UK Business Owner’s 6-Step Guide to Disposals

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The following guide is intended to give you an overview of how a business is sold and the type of documentation a corporate finance adviser prepares as part of the sale process. Let’s initially cover the sale process.

Stage 1: Appointment
The vendors appoint the corporate finance adviser. This involves agreeing fees and signing an engagement letter. Most advisers will insist on being mandated on an exclusive basis so that business is not marketed by several firms concurrently.

Stage 2: Preparation
During this stage, the adviser prepares the Teaser, the Information Memorandum (the “IM”) and the financial forecasts (the “Forecasts”). The adviser will send the vendors a comprehensive information request list, covering a wide range of topics in connection with the business for sale. Once the information is received, it will form the basis to prepare the draft documents mentioned above.

During stage 2 there will be a number of conference calls and meetings with the vendors and any senior management team members involved in the disposal process to discuss the information provided so the adviser will end up with a very thorough understanding of the business.

It should be pointed out that this is an iterative process and it can take several drafts until the documents and Forecasts are finalised.

In addition, the adviser will also research and agree a list of potential acquirers with the vendors, which will be approached in stage 3.

Stage 3: Marketing
The adviser will initially send the Teaser to the list of potential acquirers and follows these up to establish whether the opportunity is of interest.

Assuming there is sufficient interest, the adviser will send a Non-Disclosure Agreement (NDA), which the potential acquirer must sign and return. Upon receipt of the signed NDA, the adviser then releases the IM together with the Process Letter. The Process Letter includes a deadline to submit indicative offers for the Business.

It is often the case that potential acquirers will want to meet the vendors and senior management and request additional information beyond what is disclosed in the IM. The adviser will discuss the level of disclosure with the vendors. A key issue determining the level disclosure will be how serious the potential buyer is perceived to be.

Stage 4: Offers and Negotiation
Once the indicative offer deadlines has lapsed, the adviser discuss the offers with the vendors in detail and if necessary perform further analysis to substantiate a conclusion on these.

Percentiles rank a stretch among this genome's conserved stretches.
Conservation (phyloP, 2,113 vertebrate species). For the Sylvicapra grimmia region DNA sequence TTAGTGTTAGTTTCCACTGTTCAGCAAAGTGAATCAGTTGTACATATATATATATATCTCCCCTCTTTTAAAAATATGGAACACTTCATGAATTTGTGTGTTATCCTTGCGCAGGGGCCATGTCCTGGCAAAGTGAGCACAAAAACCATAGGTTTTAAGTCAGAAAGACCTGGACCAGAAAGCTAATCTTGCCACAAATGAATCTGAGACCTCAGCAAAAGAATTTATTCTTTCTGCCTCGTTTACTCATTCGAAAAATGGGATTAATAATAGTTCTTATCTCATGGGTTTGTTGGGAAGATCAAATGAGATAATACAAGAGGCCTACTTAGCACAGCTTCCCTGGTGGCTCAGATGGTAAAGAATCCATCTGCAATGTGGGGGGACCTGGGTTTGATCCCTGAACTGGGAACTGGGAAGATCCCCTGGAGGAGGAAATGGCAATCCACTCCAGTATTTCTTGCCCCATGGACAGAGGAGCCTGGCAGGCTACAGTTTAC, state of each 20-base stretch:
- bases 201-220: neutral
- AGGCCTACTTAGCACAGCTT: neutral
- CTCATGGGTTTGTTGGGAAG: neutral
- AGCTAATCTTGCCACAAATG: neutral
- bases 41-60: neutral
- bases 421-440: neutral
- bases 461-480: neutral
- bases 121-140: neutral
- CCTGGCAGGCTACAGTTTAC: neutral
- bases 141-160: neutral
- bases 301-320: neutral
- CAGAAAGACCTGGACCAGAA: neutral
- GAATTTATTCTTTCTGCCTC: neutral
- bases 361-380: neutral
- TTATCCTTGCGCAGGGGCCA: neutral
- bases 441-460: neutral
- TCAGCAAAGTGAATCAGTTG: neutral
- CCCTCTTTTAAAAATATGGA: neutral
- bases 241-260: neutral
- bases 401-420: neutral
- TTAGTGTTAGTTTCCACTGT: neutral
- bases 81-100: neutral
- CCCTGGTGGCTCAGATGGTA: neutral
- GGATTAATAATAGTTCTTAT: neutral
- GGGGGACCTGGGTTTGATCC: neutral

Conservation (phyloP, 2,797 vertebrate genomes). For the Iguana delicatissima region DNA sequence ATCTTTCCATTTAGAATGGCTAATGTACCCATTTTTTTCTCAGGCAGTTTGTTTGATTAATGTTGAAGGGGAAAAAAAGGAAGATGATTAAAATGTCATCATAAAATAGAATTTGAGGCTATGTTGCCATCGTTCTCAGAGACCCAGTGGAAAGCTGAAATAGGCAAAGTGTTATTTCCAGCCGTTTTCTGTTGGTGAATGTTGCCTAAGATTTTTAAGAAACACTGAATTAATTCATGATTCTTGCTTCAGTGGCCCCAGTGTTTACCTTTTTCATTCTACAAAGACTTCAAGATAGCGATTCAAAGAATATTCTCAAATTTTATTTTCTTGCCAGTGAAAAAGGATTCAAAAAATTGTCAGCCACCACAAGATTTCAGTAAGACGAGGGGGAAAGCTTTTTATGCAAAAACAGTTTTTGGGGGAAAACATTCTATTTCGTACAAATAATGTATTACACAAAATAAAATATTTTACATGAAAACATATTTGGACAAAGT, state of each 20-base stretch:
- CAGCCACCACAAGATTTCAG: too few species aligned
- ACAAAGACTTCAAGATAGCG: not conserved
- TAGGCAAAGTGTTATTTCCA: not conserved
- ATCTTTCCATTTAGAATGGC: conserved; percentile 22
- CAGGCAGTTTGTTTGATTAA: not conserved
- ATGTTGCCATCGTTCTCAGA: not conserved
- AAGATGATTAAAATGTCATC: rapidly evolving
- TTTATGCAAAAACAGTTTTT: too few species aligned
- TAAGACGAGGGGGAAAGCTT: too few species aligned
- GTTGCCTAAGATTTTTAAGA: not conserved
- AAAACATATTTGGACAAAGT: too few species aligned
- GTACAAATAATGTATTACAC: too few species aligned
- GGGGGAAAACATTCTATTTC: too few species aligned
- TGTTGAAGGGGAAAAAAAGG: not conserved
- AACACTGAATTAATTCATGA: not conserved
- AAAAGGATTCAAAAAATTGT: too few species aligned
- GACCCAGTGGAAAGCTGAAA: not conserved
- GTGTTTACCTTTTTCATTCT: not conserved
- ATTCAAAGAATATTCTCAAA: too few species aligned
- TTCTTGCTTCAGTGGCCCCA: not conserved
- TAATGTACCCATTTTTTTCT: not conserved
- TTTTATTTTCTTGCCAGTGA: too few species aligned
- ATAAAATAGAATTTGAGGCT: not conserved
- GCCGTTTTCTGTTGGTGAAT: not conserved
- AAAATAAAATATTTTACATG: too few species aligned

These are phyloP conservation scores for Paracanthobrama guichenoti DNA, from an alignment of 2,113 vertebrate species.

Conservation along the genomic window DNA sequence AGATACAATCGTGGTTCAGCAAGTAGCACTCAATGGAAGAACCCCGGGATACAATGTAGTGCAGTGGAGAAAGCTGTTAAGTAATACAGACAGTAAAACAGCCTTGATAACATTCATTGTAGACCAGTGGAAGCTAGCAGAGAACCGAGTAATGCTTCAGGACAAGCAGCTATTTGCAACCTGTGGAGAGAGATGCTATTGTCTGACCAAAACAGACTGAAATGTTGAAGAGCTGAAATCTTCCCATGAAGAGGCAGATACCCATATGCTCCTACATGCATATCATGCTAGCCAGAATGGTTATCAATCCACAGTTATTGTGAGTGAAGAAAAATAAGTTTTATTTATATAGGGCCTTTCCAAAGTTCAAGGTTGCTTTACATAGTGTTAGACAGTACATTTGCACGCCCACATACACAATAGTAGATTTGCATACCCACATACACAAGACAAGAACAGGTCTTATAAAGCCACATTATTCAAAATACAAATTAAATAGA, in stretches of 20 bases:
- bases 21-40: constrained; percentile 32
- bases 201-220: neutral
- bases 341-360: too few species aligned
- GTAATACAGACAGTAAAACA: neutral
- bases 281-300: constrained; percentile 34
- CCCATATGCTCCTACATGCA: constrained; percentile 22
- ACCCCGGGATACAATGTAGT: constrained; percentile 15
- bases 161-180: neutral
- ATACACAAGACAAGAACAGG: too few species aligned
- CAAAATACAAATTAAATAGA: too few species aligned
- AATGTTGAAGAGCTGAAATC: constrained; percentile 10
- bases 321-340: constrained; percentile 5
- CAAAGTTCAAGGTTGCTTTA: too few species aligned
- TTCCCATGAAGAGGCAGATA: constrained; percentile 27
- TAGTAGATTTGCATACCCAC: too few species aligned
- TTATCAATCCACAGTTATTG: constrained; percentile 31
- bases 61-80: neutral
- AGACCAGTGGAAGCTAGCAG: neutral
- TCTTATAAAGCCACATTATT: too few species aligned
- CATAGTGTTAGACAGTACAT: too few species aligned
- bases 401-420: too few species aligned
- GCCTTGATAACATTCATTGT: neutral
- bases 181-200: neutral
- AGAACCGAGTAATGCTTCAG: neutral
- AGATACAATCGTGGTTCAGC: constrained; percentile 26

It is likely that the adviser will aim to negotiate with the various bidders to bid up the value for the vendors. Once the final, second round offers have been submitted, a single preferred bidder is typically chosen and Heads of Terms (the “HoTs”) are signed between both parties.

Stage 5: Exclusivity and Due Diligence
The HoTs typically give the potential acquirers an exclusivity period of 90 – 120 days to complete the financial, legal and commercial due diligence and conclude the transaction. The lawyers also start drafting the Sale and Purchase Agreement (the “SPA”).

There are likely to be further negotiations around the findings of the various due diligence processes and reports.

Stage 6: Completion
Assuming the both parties can agree on a deal and overcome any issues highlighted in the due diligence process, the deal can conclude with the SPA and all other legal documents being finalised and signed.

Specialist Accounting Solutions Ltd offers a corporate finance advisory service to business owners. If you would like a confidential discussion with us about your business please email or call 0118 911 377.

Disclaimer: The information contained in this website is for general information purposes only. The information is provided by Specialist Accounting Solutions Ltd, whilst we endeavour to keep the information up to date and correct, we make no representations or warranties of any kind, express or implied, about the completeness, accuracy, reliability, suitability or availability with respect to the website or the information on the website for any purpose. Any reliance you place on such information is therefore strictly at your own risk.

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